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Iranian Director’s Heart-Wrenching Decision Amidst Growing Tensions in Iran

Iranian director Mohammad Rasoulof recalled how he had to decide within hours whether to go into exile or serve a prison sentence, saying it was still difficult to talk about it during a press conference at the Cannes Film Festival on Saturday.

Rasoulof was in the French Riviera town for the premiere of his new drama, The Seed of the Sacred Fig, almost two weeks after announcing he had fled Iran and entered into exile in the wake of his sentencing to eight years in jail and flogging.

After he learned that he had a week left before his sentence would be implemented, things moved quickly, he said, especially as authorities had caught wind of the existence of his new film. “I had to say to myself, well, do I want to be in prison, or should I leave Iran, geographic Iran, and join the cultural Iran that exists beyond its borders?” recalled the director.

Rasoulof detailed the harrowing moments leading up to his decision. “It took me two hours to take the decision. I walked around, I paced around my house. I said goodbye to my plants that I love, and I have many, many plants in my house,” he added. This walk of farewell marked a poignant moment, indicative of the metaphorical and literal uprooting he was about to undertake.

Then, Rasoulof left all his belongings and walked out of the house. “It’s not an easy decision to take. It still isn’t easy even to talk about it today with you,” he told journalists. These words echoed the deep emotional turmoil he faced, knowing each step away from his home was laden with the unknown dangers of exile but also with the heavy burden of leaving behind his homeland and its rich cultural tapestry.

Iran’s culture minister Mohammad Mehdi Esmaili told state media this month that Rasoulof’s film had been made illegally and there would be a crackdown on movies without permits. This announcement further underscored the perilous nature of the artistic environment in Iran, where filmmakers and creators find themselves constantly at odds with stringent state regulations and the fear of severe reprisals.

The Seed of the Sacred Fig is about a court official who grows increasingly controlling of his family during the 2022 protests over the death of Mahsa Amini, a Kurdish woman arrested by the morality police for allegedly flouting dress codes.

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. The film, set against the backdrop of socio-political unrest, is a potent exploration of the personal and familial impacts of authoritarian control and societal strife.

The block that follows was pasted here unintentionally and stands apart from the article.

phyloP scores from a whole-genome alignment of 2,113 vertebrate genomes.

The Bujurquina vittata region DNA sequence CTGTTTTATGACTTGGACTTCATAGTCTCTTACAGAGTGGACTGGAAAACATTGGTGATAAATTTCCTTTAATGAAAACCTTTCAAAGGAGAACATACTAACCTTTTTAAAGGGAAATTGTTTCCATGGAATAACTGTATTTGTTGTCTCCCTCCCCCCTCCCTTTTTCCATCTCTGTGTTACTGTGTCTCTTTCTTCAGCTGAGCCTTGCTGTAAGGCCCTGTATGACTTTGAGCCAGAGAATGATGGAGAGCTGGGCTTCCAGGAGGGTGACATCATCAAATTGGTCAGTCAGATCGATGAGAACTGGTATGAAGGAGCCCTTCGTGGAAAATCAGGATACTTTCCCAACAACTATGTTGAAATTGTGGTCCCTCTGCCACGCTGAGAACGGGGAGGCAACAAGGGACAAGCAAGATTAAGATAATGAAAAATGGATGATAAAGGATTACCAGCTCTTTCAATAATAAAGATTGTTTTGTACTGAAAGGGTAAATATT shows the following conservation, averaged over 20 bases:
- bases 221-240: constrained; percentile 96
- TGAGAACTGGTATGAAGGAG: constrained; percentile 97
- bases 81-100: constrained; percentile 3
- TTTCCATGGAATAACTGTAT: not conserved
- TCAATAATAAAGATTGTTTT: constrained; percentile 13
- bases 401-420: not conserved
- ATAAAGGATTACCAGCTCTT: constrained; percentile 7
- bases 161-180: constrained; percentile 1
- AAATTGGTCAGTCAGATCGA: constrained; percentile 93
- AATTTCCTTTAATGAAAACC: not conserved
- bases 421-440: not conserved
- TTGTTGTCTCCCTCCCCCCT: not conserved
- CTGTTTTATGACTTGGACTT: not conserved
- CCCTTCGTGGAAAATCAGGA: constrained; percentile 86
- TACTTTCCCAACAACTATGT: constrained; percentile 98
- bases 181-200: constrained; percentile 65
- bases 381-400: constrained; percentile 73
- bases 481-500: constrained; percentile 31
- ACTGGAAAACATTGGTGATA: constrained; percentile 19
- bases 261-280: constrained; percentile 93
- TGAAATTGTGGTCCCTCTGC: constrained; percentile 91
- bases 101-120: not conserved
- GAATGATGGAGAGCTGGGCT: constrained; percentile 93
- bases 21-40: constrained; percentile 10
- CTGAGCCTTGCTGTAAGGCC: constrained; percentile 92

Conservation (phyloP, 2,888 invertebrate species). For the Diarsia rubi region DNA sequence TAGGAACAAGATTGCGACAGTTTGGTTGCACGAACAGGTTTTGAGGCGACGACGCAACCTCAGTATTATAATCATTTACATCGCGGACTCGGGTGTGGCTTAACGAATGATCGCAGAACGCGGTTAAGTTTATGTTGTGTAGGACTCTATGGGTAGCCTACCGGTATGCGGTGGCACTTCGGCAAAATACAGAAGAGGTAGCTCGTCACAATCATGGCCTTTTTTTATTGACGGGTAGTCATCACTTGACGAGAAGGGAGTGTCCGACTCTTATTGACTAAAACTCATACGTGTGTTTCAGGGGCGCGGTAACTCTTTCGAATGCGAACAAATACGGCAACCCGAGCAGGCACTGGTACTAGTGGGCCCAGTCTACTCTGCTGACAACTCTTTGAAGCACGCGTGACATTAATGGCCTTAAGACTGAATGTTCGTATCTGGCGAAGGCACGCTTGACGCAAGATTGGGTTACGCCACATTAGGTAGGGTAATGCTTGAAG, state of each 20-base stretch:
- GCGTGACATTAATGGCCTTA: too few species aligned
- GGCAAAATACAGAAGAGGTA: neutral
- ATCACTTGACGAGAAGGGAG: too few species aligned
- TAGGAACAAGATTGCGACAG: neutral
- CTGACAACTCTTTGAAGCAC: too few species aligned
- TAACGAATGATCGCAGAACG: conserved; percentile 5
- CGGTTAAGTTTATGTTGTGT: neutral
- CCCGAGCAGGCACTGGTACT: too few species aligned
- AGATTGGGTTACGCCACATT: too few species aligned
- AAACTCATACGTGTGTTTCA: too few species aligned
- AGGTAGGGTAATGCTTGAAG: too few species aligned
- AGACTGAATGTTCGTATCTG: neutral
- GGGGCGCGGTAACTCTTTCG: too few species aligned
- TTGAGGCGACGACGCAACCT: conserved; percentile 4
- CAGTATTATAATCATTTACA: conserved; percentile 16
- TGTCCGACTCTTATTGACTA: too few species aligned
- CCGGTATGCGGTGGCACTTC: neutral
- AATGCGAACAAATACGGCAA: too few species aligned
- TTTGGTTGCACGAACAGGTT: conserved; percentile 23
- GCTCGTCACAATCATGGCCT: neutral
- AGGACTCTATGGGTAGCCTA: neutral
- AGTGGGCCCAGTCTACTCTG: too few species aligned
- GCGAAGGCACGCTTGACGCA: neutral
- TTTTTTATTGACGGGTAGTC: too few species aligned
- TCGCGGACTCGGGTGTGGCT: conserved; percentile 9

The film drew the longest standing ovation at the festival after its premiere on Friday night and was well received by critics who called it “mesmerizingly gripping” and “shattering”. Such critical acclaim highlighted not only Rasoulof’s storytelling prowess but also the importance and resonance of the themes he chose to explore.

The director, who has been arrested and detained several times for charges ranging from filming without a permit to “collusion against national security”, said that the idea for the film came from years of confrontation with secret services. This constant clash with state authorities has defined much of Rasoulof’s career, shaping his narrative style and thematic choices.

“All these characters were inspired by real people, all the scenes come from real situations,” he said, adding that experience has also made him adept at avoiding secret services. This statement underscores the authenticity and rawness of Rasoulof’s storytelling, drawing directly from his lived experiences and the oppressive surveillance of artistic expression in Iran.

During the press conference, Rasoulof elaborated on the risks and realities of being an artist under such a regime. “Our life is fairly similar to that of gangsters, except we are gangsters of the cinema,” he joked at the news conference. This quip was tinged with a dark humor that highlighted the constant peril filmmakers face in Iran, likening their clandestine operations to those of underground revolutionaries.

Rasoulof’s narrative, both personal and cinematic, offers a stark insight into the sacrifices and challenges faced by artists in repressive environments. His story is not just a tale of personal struggle but also an emblematic reflection of the broader conflicts within Iranian society. Through The Seed of the Sacred Fig, he continues to illuminate the dark corridors of authoritarianism, pushing the boundaries of what is seen, heard, and ultimately, understood.

In conclusion, Rasoulof’s presence at Cannes and his latest film serve as potent reminders of the power of cinema to challenge, provoke, and inspire—even in the face of seemingly insurmountable odds. His courageous decision and his unwavering dedication to his craft and principles resonate beyond borders, echoing the eternal struggle for artistic freedom.